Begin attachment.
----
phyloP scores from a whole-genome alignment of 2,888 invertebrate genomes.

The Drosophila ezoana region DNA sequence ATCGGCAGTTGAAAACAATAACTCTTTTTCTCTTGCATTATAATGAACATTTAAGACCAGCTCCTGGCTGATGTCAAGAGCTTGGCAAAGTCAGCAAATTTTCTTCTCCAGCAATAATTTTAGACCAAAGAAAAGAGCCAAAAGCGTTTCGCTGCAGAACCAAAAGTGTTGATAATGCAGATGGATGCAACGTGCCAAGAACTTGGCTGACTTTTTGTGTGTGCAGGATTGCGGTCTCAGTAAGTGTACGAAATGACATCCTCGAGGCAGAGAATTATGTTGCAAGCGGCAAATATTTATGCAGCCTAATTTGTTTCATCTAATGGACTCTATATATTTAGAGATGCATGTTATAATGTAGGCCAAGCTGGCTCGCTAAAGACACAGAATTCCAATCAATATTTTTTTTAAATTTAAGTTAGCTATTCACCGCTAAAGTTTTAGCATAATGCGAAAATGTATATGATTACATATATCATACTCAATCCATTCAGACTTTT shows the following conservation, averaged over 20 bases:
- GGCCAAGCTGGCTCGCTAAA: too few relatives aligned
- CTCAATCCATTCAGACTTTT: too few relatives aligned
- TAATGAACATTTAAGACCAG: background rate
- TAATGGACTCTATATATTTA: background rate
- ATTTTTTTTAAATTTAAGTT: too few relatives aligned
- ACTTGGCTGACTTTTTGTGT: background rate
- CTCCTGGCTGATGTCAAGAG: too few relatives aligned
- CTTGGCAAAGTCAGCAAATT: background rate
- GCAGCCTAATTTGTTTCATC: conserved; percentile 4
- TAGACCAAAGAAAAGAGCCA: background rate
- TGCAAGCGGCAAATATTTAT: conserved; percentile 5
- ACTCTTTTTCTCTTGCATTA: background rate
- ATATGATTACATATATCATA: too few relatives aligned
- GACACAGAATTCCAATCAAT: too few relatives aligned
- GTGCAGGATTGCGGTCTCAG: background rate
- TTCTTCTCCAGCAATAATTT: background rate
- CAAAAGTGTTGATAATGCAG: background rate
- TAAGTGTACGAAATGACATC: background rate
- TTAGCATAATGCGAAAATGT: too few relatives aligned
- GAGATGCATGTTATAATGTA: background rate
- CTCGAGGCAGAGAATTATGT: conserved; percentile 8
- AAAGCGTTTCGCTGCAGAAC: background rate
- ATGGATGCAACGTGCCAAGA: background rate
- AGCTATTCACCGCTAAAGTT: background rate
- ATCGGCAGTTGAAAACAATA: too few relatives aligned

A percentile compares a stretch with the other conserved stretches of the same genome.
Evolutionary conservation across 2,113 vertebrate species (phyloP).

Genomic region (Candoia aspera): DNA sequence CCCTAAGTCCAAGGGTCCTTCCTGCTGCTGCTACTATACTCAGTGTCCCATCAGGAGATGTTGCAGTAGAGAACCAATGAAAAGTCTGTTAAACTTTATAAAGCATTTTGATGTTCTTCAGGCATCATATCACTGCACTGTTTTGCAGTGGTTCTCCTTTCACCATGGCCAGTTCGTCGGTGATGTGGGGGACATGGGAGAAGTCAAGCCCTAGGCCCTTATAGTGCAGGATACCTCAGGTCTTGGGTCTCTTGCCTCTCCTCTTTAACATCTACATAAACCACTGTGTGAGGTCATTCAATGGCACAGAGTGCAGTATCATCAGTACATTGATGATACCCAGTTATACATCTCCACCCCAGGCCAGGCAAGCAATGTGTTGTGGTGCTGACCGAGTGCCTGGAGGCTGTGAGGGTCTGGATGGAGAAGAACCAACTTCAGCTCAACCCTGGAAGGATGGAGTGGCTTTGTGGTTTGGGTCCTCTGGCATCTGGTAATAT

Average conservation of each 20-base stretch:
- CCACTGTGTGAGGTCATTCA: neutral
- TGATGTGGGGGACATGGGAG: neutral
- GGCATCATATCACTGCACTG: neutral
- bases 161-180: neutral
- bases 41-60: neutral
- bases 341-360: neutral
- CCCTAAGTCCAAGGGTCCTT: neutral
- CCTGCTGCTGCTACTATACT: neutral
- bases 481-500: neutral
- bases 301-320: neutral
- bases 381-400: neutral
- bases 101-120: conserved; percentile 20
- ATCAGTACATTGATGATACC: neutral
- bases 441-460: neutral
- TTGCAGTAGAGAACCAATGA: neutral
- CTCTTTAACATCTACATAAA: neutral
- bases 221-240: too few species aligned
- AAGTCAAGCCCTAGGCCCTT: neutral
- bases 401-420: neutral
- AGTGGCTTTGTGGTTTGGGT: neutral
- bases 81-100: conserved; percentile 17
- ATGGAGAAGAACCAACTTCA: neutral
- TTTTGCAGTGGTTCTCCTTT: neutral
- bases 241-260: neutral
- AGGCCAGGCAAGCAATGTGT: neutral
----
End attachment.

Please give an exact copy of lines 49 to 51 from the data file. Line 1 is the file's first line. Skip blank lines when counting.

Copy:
- AAGTCAAGCCCTAGGCCCTT: neutral
- bases 401-420: neutral
- AGTGGCTTTGTGGTTTGGGT: neutral